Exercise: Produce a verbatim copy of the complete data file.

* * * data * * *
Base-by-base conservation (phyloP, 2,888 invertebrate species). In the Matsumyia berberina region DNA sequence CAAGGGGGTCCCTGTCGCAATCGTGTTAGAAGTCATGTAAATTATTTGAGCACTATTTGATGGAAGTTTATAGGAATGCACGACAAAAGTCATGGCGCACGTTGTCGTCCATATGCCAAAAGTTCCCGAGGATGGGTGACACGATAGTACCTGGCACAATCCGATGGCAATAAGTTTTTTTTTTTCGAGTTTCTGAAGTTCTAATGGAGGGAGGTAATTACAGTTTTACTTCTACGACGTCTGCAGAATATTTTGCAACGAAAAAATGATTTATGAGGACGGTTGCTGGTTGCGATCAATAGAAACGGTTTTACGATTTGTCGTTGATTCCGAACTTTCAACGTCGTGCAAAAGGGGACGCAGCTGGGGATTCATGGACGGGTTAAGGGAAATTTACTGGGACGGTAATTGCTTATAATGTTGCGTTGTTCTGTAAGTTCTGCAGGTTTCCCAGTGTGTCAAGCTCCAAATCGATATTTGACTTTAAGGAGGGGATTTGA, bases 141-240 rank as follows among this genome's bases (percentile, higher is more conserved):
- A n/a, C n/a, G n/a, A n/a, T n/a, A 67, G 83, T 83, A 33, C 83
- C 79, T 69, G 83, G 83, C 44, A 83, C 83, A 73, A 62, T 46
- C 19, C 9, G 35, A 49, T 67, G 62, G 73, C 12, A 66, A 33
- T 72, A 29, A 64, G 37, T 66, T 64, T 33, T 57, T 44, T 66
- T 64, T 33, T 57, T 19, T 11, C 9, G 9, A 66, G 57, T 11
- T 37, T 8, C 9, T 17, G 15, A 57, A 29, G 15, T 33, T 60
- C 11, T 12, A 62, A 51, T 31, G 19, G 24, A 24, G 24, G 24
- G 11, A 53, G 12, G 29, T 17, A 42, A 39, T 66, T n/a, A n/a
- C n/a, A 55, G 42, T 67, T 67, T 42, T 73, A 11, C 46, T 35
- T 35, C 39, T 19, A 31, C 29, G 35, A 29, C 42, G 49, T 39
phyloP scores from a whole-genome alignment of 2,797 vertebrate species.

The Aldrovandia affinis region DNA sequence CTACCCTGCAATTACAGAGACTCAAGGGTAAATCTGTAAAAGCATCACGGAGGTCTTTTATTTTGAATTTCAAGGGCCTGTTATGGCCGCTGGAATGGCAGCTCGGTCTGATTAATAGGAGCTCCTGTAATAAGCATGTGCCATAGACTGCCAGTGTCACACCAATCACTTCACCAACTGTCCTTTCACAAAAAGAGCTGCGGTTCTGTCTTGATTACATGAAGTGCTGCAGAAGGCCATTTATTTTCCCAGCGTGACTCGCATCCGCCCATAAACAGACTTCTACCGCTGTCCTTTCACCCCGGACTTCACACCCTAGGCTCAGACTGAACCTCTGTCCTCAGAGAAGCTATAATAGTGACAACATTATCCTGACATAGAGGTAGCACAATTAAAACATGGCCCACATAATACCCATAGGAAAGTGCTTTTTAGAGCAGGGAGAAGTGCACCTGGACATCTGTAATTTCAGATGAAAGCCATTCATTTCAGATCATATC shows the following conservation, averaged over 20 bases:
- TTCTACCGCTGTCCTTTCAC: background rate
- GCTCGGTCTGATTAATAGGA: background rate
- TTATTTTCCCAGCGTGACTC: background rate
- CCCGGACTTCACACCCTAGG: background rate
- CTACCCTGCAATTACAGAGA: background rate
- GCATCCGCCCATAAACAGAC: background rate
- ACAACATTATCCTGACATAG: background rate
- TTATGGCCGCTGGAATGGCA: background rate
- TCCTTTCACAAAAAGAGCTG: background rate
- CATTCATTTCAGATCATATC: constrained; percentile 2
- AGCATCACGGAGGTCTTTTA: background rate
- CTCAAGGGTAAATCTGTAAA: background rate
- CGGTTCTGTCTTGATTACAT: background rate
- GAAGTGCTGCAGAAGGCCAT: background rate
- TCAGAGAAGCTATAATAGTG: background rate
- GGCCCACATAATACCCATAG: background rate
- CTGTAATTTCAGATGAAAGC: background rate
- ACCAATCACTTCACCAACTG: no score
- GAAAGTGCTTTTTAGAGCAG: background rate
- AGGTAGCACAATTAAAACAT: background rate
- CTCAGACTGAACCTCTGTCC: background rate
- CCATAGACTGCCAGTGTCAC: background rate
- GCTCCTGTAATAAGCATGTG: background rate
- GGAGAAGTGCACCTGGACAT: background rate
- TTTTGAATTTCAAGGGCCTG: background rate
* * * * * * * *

Base-by-base conservation (phyloP, 2,888 invertebrate species). In the Matsumyia berberina region DNA sequence CAAGGGGGTCCCTGTCGCAATCGTGTTAGAAGTCATGTAAATTATTTGAGCACTATTTGATGGAAGTTTATAGGAATGCACGACAAAAGTCATGGCGCACGTTGTCGTCCATATGCCAAAAGTTCCCGAGGATGGGTGACACGATAGTACCTGGCACAATCCGATGGCAATAAGTTTTTTTTTTTCGAGTTTCTGAAGTTCTAATGGAGGGAGGTAATTACAGTTTTACTTCTACGACGTCTGCAGAATATTTTGCAACGAAAAAATGATTTATGAGGACGGTTGCTGGTTGCGATCAATAGAAACGGTTTTACGATTTGTCGTTGATTCCGAACTTTCAACGTCGTGCAAAAGGGGACGCAGCTGGGGATTCATGGACGGGTTAAGGGAAATTTACTGGGACGGTAATTGCTTATAATGTTGCGTTGTTCTGTAAGTTCTGCAGGTTTCCCAGTGTGTCAAGCTCCAAATCGATATTTGACTTTAAGGAGGGGATTTGA, bases 141-240 rank as follows among this genome's bases (percentile, higher is more conserved):
- A n/a, C n/a, G n/a, A n/a, T n/a, A 67, G 83, T 83, A 33, C 83
- C 79, T 69, G 83, G 83, C 44, A 83, C 83, A 73, A 62, T 46
- C 19, C 9, G 35, A 49, T 67, G 62, G 73, C 12, A 66, A 33
- T 72, A 29, A 64, G 37, T 66, T 64, T 33, T 57, T 44, T 66
- T 64, T 33, T 57, T 19, T 11, C 9, G 9, A 66, G 57, T 11
- T 37, T 8, C 9, T 17, G 15, A 57, A 29, G 15, T 33, T 60
- C 11, T 12, A 62, A 51, T 31, G 19, G 24, A 24, G 24, G 24
- G 11, A 53, G 12, G 29, T 17, A 42, A 39, T 66, T n/a, A n/a
- C n/a, A 55, G 42, T 67, T 67, T 42, T 73, A 11, C 46, T 35
- T 35, C 39, T 19, A 31, C 29, G 35, A 29, C 42, G 49, T 39
phyloP scores from a whole-genome alignment of 2,797 vertebrate species.

The Aldrovandia affinis region DNA sequence CTACCCTGCAATTACAGAGACTCAAGGGTAAATCTGTAAAAGCATCACGGAGGTCTTTTATTTTGAATTTCAAGGGCCTGTTATGGCCGCTGGAATGGCAGCTCGGTCTGATTAATAGGAGCTCCTGTAATAAGCATGTGCCATAGACTGCCAGTGTCACACCAATCACTTCACCAACTGTCCTTTCACAAAAAGAGCTGCGGTTCTGTCTTGATTACATGAAGTGCTGCAGAAGGCCATTTATTTTCCCAGCGTGACTCGCATCCGCCCATAAACAGACTTCTACCGCTGTCCTTTCACCCCGGACTTCACACCCTAGGCTCAGACTGAACCTCTGTCCTCAGAGAAGCTATAATAGTGACAACATTATCCTGACATAGAGGTAGCACAATTAAAACATGGCCCACATAATACCCATAGGAAAGTGCTTTTTAGAGCAGGGAGAAGTGCACCTGGACATCTGTAATTTCAGATGAAAGCCATTCATTTCAGATCATATC shows the following conservation, averaged over 20 bases:
- TTCTACCGCTGTCCTTTCAC: background rate
- GCTCGGTCTGATTAATAGGA: background rate
- TTATTTTCCCAGCGTGACTC: background rate
- CCCGGACTTCACACCCTAGG: background rate
- CTACCCTGCAATTACAGAGA: background rate
- GCATCCGCCCATAAACAGAC: background rate
- ACAACATTATCCTGACATAG: background rate
- TTATGGCCGCTGGAATGGCA: background rate
- TCCTTTCACAAAAAGAGCTG: background rate
- CATTCATTTCAGATCATATC: constrained; percentile 2
- AGCATCACGGAGGTCTTTTA: background rate
- CTCAAGGGTAAATCTGTAAA: background rate
- CGGTTCTGTCTTGATTACAT: background rate
- GAAGTGCTGCAGAAGGCCAT: background rate
- TCAGAGAAGCTATAATAGTG: background rate
- GGCCCACATAATACCCATAG: background rate
- CTGTAATTTCAGATGAAAGC: background rate
- ACCAATCACTTCACCAACTG: no score
- GAAAGTGCTTTTTAGAGCAG: background rate
- AGGTAGCACAATTAAAACAT: background rate
- CTCAGACTGAACCTCTGTCC: background rate
- CCATAGACTGCCAGTGTCAC: background rate
- GCTCCTGTAATAAGCATGTG: background rate
- GGAGAAGTGCACCTGGACAT: background rate
- TTTTGAATTTCAAGGGCCTG: background rate